A publication of the Indiana Business Research Center at Indiana University's Kelley School of Business.

2020 employment outlook for Indiana's metro areas

Rachel Strange
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Indianapolis continues to draw in talent and investment that should help it exceed the overall state level of growth.

Economists from around the state recently shared their forecasts for Indiana’s metropolitan statistical areas (MSAs) during the Indiana Business Outlook Panel tour. One common theme throughout the state was increased uncertainty stemming from national economic issues, such as the ongoing trade disputes.

Here are some highlights from our panel of experts in terms of local employment trends and expectations for 2020. For the full analysis, check out the complete Outlook 2020 issue of the Indiana Business Review.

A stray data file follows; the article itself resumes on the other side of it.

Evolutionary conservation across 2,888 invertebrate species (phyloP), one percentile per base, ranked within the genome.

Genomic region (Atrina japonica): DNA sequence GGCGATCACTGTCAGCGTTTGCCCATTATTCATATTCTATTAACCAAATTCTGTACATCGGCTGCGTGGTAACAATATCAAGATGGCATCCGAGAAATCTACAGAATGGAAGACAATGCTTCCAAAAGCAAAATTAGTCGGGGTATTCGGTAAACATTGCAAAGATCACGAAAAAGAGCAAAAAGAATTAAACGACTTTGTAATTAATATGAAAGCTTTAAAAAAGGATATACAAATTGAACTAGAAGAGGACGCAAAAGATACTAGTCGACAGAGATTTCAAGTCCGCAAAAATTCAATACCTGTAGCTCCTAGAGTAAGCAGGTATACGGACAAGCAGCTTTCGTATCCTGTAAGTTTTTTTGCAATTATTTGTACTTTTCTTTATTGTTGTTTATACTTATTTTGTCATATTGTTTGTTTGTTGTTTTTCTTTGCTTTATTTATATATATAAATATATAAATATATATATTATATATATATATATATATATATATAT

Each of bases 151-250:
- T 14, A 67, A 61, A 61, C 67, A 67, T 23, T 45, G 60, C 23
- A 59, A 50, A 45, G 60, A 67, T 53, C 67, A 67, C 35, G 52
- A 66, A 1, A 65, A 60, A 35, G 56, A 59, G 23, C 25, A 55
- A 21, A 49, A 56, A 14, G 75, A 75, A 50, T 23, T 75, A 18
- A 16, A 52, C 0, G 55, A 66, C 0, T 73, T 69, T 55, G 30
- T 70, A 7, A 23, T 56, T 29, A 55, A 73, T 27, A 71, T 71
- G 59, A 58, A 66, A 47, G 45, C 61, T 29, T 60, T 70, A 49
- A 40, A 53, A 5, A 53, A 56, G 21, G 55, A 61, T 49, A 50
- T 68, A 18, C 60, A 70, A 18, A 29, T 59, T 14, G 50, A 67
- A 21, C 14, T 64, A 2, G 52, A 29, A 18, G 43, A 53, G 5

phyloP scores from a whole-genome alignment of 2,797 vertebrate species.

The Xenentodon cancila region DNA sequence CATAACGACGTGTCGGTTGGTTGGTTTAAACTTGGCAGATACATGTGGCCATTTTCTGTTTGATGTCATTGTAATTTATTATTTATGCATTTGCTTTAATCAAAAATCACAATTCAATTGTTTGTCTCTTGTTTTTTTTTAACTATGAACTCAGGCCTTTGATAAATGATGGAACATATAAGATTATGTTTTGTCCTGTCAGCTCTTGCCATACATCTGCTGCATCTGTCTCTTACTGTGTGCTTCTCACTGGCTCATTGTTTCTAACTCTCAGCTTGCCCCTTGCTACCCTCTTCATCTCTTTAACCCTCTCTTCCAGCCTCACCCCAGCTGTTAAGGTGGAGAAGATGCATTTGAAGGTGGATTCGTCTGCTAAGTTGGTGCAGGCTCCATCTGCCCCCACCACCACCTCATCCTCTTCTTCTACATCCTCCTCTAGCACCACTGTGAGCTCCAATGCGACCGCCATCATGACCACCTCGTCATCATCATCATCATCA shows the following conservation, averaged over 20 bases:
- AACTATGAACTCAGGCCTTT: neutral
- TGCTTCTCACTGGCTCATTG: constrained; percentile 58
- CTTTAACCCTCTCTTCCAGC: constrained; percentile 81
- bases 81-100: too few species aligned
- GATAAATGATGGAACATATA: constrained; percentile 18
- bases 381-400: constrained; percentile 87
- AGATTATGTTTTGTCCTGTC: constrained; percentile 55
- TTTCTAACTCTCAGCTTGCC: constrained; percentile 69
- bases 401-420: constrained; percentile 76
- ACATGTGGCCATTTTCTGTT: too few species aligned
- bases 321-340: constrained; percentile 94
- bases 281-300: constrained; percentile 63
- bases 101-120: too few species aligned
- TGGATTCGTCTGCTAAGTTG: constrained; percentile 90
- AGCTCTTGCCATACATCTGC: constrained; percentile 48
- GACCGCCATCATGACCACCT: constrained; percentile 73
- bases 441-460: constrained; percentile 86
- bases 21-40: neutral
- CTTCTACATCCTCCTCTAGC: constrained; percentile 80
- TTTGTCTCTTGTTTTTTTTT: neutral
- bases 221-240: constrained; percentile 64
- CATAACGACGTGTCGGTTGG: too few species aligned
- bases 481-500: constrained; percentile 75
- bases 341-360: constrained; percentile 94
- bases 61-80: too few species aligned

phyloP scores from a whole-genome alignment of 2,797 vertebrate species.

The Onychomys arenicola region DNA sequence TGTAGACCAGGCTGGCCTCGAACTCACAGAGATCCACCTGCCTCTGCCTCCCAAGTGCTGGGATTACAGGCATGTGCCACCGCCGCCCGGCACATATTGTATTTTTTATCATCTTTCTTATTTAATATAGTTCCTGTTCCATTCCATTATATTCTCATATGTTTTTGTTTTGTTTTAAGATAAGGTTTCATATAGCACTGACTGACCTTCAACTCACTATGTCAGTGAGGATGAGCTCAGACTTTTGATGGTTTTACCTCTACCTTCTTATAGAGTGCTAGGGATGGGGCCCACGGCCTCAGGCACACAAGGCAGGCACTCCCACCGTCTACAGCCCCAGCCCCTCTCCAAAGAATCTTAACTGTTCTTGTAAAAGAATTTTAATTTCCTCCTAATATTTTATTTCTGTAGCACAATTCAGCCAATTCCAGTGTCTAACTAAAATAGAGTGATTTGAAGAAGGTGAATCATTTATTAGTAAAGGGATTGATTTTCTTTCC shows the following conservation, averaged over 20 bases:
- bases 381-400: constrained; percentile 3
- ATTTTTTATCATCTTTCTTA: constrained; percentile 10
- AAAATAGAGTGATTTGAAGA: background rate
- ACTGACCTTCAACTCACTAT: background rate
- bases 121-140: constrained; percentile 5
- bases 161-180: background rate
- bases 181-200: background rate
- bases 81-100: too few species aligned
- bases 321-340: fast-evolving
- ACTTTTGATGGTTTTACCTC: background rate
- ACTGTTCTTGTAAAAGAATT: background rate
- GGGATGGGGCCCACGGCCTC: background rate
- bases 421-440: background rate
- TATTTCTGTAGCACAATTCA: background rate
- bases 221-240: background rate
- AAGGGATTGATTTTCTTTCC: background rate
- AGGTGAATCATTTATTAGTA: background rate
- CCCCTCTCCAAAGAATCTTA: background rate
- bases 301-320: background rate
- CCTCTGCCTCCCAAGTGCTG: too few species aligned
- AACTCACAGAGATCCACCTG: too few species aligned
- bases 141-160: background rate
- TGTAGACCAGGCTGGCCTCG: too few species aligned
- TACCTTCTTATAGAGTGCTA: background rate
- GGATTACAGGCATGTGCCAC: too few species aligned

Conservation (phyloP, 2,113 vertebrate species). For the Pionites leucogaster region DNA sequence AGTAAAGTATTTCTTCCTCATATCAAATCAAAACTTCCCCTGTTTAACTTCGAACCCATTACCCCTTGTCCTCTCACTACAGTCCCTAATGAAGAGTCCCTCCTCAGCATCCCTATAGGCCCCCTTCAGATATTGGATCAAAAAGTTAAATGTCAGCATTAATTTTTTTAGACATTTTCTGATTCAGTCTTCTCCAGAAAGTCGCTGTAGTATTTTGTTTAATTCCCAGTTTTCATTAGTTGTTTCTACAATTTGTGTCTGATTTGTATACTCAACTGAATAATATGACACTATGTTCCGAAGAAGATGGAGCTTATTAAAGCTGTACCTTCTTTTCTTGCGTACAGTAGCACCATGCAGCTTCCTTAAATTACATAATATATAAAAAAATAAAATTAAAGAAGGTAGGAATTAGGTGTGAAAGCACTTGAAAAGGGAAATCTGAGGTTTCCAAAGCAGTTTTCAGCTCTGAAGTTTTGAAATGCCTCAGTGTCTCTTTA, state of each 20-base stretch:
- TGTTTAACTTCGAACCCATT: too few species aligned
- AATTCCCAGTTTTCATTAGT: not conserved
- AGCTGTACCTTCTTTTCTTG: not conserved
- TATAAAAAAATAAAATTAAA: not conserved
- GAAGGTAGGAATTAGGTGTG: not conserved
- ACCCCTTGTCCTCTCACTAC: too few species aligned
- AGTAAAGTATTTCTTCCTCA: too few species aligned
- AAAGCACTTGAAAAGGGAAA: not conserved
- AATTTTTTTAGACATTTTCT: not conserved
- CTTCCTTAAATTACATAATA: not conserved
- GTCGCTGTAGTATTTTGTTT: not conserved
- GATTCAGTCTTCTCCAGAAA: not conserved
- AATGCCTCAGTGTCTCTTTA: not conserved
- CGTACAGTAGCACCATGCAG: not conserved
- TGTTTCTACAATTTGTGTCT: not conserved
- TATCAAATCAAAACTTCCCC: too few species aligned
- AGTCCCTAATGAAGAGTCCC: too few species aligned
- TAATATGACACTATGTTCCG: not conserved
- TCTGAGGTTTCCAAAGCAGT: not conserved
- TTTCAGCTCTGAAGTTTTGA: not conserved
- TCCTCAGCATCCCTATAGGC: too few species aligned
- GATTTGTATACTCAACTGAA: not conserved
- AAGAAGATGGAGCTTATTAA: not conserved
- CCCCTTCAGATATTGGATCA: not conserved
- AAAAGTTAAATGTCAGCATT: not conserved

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Dr. Dagney Faulk, Ball State University

Anderson (Madison County) has finally recovered from the Great Recession. The number of jobs in Madison County has been steadily increasing since 2011 and totaled 39,448 during the first quarter of 2019—slightly higher than the previous year and about even with pre-recession employment (2007 Q1). In the coming year, employment is expected to remain stable.


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Jill Long Thompson, Indiana University

Employment in the Bloomington metro has steadily grown. In June 2009, 75,226 people were employed and estimated employment for September 2019 was 79,166—a growth of 5.2 percent. While current U.S. trade policy raises uncertainty, it is reasonable to be cautiously optimistic about Bloomington’s economic outlook. The major industries that comprise the local economy are projected to continue to perform relatively well in the future.